Warp: red-orange (Klippan #317), daffodil yellow (Venne), and light umber (Klippan #1165) 22/2 cottolin, 33 wpi.

Weft: 22/2 cottolin in light umber for striped towel (Klippan #1165) and linen-colored cottolin for the checked, both 33 wpi.

Warp preparation: 5 yards and 17″ on reel, cut in half for 2 yd 26.5″ warp, wound singly (but could have done in threes), beamed in quarter inch raddle.

Ends: 402 (192 red-orange, 162 yellow, 48 umber)

Sett: 24 epi in 12 dent reedppi: 17

Width in reed: 16 13/16″
Woven width: 15 3/4”-16
Finished width: 14 3/4” linen-colored weft, 15” umber weft
Length of two towels on loom: approx. 56”
Woven length two towels:  54 5/8”
Finished length before hemming: 48 3/4”
Length each hemmed towel: 23” (x 2 = 46”)
Loom waste: 6” front (including filler picks to distribute warp), 12” back
Finishing: very warm machine wash, damp-dry on low in dryer, hot press. 1/2” Machine hems with preshrunk cotton twill tapes sewn in for hanging.

Conclusions: I had to sley this warp 3 times: first at planned 21 epi, then (because sample cloth was too loose) at 24 epi, and a third time to correct a mistake.  The 8/2 putty-brown cotton (32 wpi) weft I’d planned to use for these was also a no-go.  The color was too desaturated and cold to bring out the interactions I wanted with the warp.  Instead I used matching umber cottolin for the striped towel, and linen-colored cottolin for the checked–fearing I’d run out of the umber if I attempted a second towel with it.  What with sampling at the beginnings and end of the warp and retying it twice, 2 yards 26.5” was barely enough for two towels.  They also turned out much narrower than I wished since I’d reduced the planned width of the warp by one full color sequence for fear of running out of yellow thread, then decided to increase the sett.  I’d have loved to have enough of this warp to make a runner in the pattern of the darker towel.  Is this a sign I should stop designing projects that use up leftovers?

To make the hems less bulky, I wove 2 picks of tightly packed sewing thread where I wanted each interior fold line.  After wet finishing I removed the picks of sewing thread and pressed the first fold of each hem along the “score” made by the missing thread.  This worked well.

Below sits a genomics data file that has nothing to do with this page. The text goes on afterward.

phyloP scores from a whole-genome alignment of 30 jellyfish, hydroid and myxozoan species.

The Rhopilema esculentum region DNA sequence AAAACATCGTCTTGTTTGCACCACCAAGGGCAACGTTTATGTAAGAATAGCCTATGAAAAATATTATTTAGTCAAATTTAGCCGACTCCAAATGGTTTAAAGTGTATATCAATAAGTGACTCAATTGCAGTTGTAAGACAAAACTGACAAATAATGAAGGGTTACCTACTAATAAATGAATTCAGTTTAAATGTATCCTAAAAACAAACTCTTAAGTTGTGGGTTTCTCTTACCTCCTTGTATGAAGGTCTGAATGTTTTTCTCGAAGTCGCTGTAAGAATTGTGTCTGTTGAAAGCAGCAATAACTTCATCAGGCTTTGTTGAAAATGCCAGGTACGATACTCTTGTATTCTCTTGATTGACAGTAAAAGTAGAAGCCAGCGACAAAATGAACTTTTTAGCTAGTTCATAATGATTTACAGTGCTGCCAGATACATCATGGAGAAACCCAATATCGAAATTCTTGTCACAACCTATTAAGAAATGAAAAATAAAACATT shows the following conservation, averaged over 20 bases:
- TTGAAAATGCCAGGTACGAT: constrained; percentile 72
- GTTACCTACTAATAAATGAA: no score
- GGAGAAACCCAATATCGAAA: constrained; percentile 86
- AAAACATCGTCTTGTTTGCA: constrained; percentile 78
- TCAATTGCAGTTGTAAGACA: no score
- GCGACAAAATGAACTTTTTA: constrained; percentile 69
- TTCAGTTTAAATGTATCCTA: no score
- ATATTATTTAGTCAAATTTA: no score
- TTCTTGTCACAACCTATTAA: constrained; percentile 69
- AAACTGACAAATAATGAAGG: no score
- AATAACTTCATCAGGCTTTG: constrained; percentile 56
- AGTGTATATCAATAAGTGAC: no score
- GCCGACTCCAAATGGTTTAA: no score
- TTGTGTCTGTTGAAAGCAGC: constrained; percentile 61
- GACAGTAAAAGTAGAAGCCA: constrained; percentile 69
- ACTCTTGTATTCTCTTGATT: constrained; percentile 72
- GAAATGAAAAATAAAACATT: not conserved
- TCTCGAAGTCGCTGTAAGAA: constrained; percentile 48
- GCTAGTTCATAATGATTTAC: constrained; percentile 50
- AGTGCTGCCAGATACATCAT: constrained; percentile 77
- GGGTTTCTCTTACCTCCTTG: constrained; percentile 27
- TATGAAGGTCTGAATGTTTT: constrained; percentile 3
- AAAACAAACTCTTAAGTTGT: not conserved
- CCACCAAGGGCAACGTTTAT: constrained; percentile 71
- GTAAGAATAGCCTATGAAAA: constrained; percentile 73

No need to pre-shrink cotton twill tape, as it stretches.

Next time I weave jeans-twill towels with cottolin, I would prefer a slightly higher sett for crisper towels–25 or 26 epi would probably do it–though these were fine as they were.  On the other hand, a set of 24 but with thicker weft might provide more color interaction between warp and weft.  As would using weft of an intermediate hue/value somewhere between the extremes in the warp.

Checked Peach Runner

April 1, 2010

We bought this oak “credenza” at a famous discount used office furniture warehouse a couple of days before I finished the runner.  (I just can’t get over the word “credenza.”  Why does it sound so lugubrious?  I hear Gloria Swanson in Sunset Boulevard: “Cre-Dennn-za.”)

We needed some low storage with a couple of file drawers, but not in the walnut or teak that is standard issue for vintage sideboards and office furniture.  I’d been looking for a while.  This cost $25!  We were very pleased with our ourselves until we realized just how incredibly heavy something made out of 1″ and 2″ thick pieces of oak and oak plywood really is (we had to ask a neighbor to help us get it up the stairs).  Unfortunately, the Used Furniture Coot at the warehouse chewed up the top edges when he tipped it on the dolly without padding, and we later discovered a crack inside one drawer front that may or may not be a result of the same.  But $25!  Actually, we are still pleased with ourselves.  The golden oak looks okay with our birch computer table, and since it is oil finished, I can re-finish over the scratches and watermarking without having to strip any varnish–if I ever decide to bother about it.

I didn’t have any plans for the runner, but it looks like it’s going to live here for a while, as it hides the marks.  The Crrredenza is certainly not going anywhere soon unless it sprouts wings.

Runner: Checked Peach

Shafts: 4

Pattern: warp-dominant M’s and O’s “Table Stole” from early 1960’s book Handweaving by Iona Plath, pg 125.  Added partial repeats of pattern on either side to eliminate floating selvedges.

Warp: peach Linnea Novita 4-ply 60% linen 40% cotton made in Finland.  13-14 wpi.

Weft: violet blue Borgs 2/2 Bomullsgarn (color 5215) 9 wpi.

Warp preparation:  5 yards on reel with two crosses.  Cut in center for 2.5 yards.  Wound 2 threads at a time, beamed 4-4-4-0 in quarter inch raddle.

Threads: 154 (152 in pattern; selvedge threads doubled but carried in separate heddles)

Sett: 12 epi in 12 dent reed.

ppi: 4.5

Width in reed: 12 7/8″

Woven width: 11 7/8″

Finished width: 11 1/4″

Length on loom: (Borgs weft only, excludes 2 x 2 1/2″ Linnea Novita hemming strips): 63 1/4″

Woven length: 58 7/8″

Finished length: 52 7/8″

Loom waste: 8″ front, 12 1/2″ rear.

Finishing: Lukewarm handwash cycle in machine, tumble dry warm until damp-dry, hand hemmed after zig-zagging edges on machine to prevent fraying.

Conclusions: Crisp warp yarn relaxed after finishing causing some deflection of weft.  Would have been better with sett of 13 or 14–same as wpi.  Checks better defined.

There should have been more of this Linnea Novita.  Each skein was supposed to hold about 104 yards.  Calculated warp as if using 4 x 100-yard skeins, so quite a bit less than stated amount.  Originally planned wider warp, then had to reduce by 24 threads while winding.

Because it was woven on a jack loom, there is a definite face and a back to this cloth.  I’ll have to keep this in mind when planning patterns for the table loom.  Sometimes the flatter back will be more attractive, sometimes the bumpier top.